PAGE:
I don’t consider myself somebody of deep religious creed. I believe in God and in being a good person and that’s enough for me. I also believe in energies (both positive and negative) of places and people and I think that can rather influence our attitudes at some places and before some people.
Therefore, when the opportunity to go to the place where I have no doubt that the intervention of a greater force acted to allow four boys to change the world came up, I didn’t hesitate in embracing it.
Back to the religious topic, I imagine that what I felt walking through Liverpool streets is the same feeling that a devout catholic feels when walking through Jerusalem. The energy, the climate, everything remains very much alive on those streets; it seems that The Beatles are still there.
Visiting Liverpool is a whirlwind of emotions in each corner, starting by the basic: Matthew Street. This is where are located both new and old Cavern Club, besides many rather interesting pubs. However, true fans must go to The Grapes and drink Guiness or a Jack and Coke, preferably at the same table that the Fab Four used to seat. At the end of Mathew Street, try to resist the appeals of “A Hard Day’s Night” store.
Although The Beatles museum is also interesting and obviously a must see, the greatest thrills of Liverpool are reserved for the attractions spread out through the city like Penny Lane, Strawberry Fields, Eleanor Rigbys grave, the houses of each Beatle and the Woolton Parish Church hall.
Of course Penny Lane, Strawberry Fields and the Eleanor Rigby grave cause single emotions, after all is almost like seeing become tangible all that you just imagined when reading (or listening to) the lyrics. It’s surreal.
But that’s not the pinnacle of emotion yet. The opportunity to get into the houses – especially John’s and Paul’s – nowadays declared as heritage by the city (it was the least they could do, right?) is an incentive to imagination stronger than any other. There’s no way not thinking of them still in the early days, making their first rehearsals, writing their first songs, without even imagining they were about to become the most important human beings that ever walked the Earth.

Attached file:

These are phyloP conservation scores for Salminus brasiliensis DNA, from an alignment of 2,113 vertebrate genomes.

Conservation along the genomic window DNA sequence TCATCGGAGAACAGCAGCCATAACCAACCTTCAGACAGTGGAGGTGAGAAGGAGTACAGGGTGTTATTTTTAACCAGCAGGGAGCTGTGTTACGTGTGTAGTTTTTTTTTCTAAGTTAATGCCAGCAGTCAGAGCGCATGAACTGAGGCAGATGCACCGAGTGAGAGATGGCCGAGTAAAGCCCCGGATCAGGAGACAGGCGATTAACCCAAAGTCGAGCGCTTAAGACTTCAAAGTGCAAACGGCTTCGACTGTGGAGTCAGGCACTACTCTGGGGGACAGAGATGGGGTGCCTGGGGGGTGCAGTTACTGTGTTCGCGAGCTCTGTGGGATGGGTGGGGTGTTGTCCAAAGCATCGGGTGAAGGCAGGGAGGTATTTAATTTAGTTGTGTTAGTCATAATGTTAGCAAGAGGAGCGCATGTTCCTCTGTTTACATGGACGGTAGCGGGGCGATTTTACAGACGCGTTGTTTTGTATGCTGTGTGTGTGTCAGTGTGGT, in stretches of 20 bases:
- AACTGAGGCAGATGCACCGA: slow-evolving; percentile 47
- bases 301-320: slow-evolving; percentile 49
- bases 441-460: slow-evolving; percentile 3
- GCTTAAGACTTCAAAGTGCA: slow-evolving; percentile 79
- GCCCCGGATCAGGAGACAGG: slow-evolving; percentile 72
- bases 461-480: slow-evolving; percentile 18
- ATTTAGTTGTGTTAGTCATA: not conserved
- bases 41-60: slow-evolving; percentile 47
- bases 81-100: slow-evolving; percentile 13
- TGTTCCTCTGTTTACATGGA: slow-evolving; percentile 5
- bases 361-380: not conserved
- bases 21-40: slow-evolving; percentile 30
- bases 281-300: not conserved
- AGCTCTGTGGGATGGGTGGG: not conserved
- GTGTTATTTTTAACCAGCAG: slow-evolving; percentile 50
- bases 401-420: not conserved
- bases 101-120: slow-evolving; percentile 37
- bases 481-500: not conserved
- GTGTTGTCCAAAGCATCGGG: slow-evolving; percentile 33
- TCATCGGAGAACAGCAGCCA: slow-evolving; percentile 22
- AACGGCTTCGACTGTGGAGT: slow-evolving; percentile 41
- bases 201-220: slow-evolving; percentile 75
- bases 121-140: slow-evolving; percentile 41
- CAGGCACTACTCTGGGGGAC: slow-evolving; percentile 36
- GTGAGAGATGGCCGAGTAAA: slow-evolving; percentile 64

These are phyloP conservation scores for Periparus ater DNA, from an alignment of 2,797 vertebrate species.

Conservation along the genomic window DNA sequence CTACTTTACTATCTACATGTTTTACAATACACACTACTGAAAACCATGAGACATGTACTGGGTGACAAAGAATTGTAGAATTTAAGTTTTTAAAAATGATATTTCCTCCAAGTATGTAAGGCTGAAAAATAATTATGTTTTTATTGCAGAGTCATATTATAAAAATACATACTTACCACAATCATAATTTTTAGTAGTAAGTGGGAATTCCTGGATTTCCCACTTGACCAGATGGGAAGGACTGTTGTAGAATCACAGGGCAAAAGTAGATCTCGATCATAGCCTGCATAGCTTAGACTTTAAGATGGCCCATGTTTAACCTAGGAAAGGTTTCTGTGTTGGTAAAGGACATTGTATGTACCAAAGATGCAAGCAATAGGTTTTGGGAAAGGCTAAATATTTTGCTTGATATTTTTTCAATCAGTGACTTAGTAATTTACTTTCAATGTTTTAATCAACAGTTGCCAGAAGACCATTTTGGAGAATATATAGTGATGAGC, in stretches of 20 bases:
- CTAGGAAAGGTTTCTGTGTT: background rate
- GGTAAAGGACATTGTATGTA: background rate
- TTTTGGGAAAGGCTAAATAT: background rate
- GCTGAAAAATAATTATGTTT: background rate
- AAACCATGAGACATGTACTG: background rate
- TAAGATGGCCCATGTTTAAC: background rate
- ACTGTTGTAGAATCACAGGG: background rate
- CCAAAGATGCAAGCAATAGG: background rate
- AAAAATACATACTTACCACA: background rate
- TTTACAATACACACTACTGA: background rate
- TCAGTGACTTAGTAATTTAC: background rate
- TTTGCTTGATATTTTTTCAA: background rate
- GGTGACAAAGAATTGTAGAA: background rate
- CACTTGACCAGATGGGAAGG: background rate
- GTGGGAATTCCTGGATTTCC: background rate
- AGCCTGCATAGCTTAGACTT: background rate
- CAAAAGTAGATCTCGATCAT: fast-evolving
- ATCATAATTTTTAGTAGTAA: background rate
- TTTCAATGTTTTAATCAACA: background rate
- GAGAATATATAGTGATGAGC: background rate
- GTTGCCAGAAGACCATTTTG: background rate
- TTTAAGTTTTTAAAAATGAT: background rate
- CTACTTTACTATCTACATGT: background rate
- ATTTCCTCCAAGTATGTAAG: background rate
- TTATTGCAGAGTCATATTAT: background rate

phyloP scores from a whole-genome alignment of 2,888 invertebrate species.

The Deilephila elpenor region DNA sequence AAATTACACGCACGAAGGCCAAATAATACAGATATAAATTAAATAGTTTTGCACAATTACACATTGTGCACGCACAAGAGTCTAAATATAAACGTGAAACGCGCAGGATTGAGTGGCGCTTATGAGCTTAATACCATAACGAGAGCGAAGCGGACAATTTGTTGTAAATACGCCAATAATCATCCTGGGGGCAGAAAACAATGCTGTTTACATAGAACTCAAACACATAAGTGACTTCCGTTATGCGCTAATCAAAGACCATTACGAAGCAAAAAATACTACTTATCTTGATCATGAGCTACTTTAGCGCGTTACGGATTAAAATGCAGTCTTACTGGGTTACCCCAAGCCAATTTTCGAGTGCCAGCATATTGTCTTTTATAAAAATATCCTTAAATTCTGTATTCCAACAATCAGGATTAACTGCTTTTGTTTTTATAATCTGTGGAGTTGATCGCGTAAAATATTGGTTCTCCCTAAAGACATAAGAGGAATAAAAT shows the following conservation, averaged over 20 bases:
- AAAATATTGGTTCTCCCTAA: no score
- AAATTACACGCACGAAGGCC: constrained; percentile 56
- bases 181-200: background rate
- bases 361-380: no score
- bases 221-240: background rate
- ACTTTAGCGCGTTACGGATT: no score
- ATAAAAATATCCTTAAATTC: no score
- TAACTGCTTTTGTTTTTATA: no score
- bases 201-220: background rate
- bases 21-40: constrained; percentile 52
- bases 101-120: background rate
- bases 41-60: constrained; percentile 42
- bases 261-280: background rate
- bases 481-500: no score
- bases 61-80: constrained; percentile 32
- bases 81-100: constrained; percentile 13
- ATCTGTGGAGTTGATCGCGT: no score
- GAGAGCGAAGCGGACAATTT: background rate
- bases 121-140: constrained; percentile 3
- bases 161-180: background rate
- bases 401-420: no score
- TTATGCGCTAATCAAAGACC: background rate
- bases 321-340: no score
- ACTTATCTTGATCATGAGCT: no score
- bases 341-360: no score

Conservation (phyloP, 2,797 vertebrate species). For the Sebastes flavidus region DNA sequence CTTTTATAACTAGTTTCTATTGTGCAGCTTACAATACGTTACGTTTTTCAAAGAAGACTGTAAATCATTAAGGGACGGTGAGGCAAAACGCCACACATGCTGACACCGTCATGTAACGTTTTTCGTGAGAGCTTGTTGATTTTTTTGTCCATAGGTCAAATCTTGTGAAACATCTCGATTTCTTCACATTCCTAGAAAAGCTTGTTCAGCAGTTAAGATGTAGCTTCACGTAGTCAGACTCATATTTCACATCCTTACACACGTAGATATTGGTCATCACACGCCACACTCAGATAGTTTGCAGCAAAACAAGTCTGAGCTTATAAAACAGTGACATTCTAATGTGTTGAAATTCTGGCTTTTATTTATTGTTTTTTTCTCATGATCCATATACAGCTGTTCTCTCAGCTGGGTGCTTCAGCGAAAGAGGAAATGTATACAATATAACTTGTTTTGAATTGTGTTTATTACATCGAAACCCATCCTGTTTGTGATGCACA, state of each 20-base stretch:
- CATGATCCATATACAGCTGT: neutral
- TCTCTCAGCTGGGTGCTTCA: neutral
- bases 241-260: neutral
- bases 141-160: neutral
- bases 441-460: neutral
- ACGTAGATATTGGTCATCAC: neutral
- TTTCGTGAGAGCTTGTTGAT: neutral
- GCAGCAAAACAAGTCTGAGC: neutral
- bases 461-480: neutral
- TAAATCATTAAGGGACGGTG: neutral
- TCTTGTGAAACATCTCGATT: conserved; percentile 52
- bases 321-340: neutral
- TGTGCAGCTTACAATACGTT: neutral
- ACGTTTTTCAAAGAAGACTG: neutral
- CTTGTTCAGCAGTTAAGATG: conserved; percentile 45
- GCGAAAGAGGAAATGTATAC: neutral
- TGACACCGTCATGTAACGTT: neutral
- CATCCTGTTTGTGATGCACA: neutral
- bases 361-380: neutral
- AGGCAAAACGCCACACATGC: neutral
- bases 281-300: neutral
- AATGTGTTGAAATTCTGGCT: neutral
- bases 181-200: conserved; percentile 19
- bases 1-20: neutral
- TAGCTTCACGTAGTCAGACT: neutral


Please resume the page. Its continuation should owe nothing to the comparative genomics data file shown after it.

And do you think it’s over? No, because in my humble opinion, the greatest thrill is to walk in the Woolton Parish Church hall. Going back to what I spoke about in the beginning; that was the place where I felt a different energy. It’s very strong the presence of something bigger than you in there. It’s a wonderful feeling, but hard to put into words. After all, that was the place where the fateful meeting took place. John met Paul and the world was never the same. If we consider the impact of the changes that happened after Michelangelo painted the Sistine Chapel and compared them to what occurred after The Beatles formed, we will conclude that the Woolton Parish hall is much more important than the work of the Italian master.
Liverpool is mandatory destination to any real Beatles fan. You already felt the emotion of listening to the songs; now go feel the emotion that helped creating them.
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